Many animals have senses that humans lack. One that is poorly understood is that magnetic sense (magnetoception or magnetoreception) that birds and other animals have. A LiveScience article today details some new research suggesting that birds may actually “see” magnetic fields. They found that visual regions of the brain were active during magnetic navigation and that some possibly magnetically sensitive molecules were located in the retinas, the light-sensing membrane at the back of the eye. While this isn’t proof, it is certainly suggestive. It could be that these birds see some sort of magnetic imagery overlaid on their normal vision. Or perhaps they perceive the magnetic fields in a totally different way.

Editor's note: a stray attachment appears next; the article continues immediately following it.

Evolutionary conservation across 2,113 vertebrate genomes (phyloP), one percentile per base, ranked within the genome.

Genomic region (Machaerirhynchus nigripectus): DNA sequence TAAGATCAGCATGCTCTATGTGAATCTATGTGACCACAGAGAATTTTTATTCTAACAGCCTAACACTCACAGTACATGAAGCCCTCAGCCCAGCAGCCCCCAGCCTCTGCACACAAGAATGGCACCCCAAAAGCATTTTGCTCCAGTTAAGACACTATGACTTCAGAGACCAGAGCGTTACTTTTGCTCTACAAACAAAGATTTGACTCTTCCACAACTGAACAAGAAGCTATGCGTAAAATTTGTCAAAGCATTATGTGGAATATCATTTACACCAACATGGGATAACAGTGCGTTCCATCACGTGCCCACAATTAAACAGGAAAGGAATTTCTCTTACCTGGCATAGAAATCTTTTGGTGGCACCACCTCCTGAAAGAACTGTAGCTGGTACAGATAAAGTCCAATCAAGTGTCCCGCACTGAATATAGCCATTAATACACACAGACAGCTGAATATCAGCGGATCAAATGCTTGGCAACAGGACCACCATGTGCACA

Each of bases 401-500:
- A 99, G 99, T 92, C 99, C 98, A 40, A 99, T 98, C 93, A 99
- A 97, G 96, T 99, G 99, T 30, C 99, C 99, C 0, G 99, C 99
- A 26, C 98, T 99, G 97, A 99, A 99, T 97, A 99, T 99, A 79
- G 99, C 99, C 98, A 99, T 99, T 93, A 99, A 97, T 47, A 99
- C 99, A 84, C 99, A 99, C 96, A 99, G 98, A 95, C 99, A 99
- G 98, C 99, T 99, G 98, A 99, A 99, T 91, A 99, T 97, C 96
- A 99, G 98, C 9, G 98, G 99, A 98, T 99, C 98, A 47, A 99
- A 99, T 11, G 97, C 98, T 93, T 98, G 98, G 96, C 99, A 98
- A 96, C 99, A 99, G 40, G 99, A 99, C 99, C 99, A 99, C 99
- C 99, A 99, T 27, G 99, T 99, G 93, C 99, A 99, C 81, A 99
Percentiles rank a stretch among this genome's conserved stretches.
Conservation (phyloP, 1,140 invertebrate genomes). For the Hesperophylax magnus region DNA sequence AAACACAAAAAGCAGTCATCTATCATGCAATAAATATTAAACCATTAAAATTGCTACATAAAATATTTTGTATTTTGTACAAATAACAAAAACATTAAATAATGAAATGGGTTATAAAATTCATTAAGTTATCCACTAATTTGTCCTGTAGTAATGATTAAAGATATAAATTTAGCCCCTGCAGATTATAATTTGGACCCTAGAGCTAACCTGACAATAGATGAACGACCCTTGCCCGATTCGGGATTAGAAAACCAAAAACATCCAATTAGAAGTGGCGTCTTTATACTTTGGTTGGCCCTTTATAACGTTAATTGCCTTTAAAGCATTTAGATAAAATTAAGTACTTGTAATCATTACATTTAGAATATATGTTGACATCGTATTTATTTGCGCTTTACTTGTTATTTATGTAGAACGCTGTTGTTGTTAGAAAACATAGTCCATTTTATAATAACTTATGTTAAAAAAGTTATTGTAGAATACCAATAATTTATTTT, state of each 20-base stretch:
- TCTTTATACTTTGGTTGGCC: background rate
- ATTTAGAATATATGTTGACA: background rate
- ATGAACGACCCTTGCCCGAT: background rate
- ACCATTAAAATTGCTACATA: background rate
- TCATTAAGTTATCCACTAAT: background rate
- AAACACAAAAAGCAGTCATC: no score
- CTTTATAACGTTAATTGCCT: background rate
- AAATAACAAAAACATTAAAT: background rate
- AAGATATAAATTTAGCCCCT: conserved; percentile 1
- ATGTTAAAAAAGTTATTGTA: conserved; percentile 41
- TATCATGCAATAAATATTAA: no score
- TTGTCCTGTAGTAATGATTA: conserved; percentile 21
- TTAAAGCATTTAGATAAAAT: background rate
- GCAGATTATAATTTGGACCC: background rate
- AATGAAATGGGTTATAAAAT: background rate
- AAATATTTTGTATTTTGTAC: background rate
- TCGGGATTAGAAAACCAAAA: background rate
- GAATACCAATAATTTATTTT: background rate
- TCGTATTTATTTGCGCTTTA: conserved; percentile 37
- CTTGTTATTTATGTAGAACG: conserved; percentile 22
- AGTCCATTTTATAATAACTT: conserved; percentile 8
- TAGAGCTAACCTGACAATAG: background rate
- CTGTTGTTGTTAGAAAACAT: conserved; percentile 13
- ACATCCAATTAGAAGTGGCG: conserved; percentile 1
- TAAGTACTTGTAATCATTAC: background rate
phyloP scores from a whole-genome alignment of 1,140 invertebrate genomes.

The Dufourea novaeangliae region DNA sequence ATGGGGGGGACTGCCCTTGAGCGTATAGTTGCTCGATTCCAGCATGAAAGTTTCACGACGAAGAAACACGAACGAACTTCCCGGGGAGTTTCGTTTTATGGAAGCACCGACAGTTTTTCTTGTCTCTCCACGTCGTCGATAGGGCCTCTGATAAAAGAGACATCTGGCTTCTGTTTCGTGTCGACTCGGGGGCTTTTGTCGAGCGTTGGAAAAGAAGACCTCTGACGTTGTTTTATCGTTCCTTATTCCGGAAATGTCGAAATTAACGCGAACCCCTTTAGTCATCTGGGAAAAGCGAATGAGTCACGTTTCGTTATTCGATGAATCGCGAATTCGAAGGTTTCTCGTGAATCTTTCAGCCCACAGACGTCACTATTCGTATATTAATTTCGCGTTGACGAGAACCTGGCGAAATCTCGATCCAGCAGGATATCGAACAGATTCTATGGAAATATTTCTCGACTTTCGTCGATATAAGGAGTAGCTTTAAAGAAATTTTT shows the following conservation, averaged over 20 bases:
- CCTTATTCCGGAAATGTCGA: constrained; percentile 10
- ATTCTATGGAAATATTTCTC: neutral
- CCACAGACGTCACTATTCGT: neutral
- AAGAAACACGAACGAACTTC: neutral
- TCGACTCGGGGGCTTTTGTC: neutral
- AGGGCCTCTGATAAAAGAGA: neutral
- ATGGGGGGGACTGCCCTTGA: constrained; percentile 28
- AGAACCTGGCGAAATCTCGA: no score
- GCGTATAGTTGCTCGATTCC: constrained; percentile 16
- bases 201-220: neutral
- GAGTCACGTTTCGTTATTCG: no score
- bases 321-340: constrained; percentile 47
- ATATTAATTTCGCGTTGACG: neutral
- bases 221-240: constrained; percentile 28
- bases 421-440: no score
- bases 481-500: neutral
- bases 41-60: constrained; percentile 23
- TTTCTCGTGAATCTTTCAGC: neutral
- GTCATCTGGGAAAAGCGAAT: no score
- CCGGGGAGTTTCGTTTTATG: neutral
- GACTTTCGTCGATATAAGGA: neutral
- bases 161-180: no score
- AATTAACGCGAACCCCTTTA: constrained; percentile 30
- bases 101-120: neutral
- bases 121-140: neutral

Birds can travel the world without any of the gizmos that humans depend on, and a new study suggests how: Our feathered friends might “see” Earth’s magnetic field.
While other mechanisms are thought to help birds navigate, including magnetically sensitive cells within their beaks, their brain regions responsible for vision are in full gear during magnetic navigation, researchers said.
See the LiveScience article for the rest.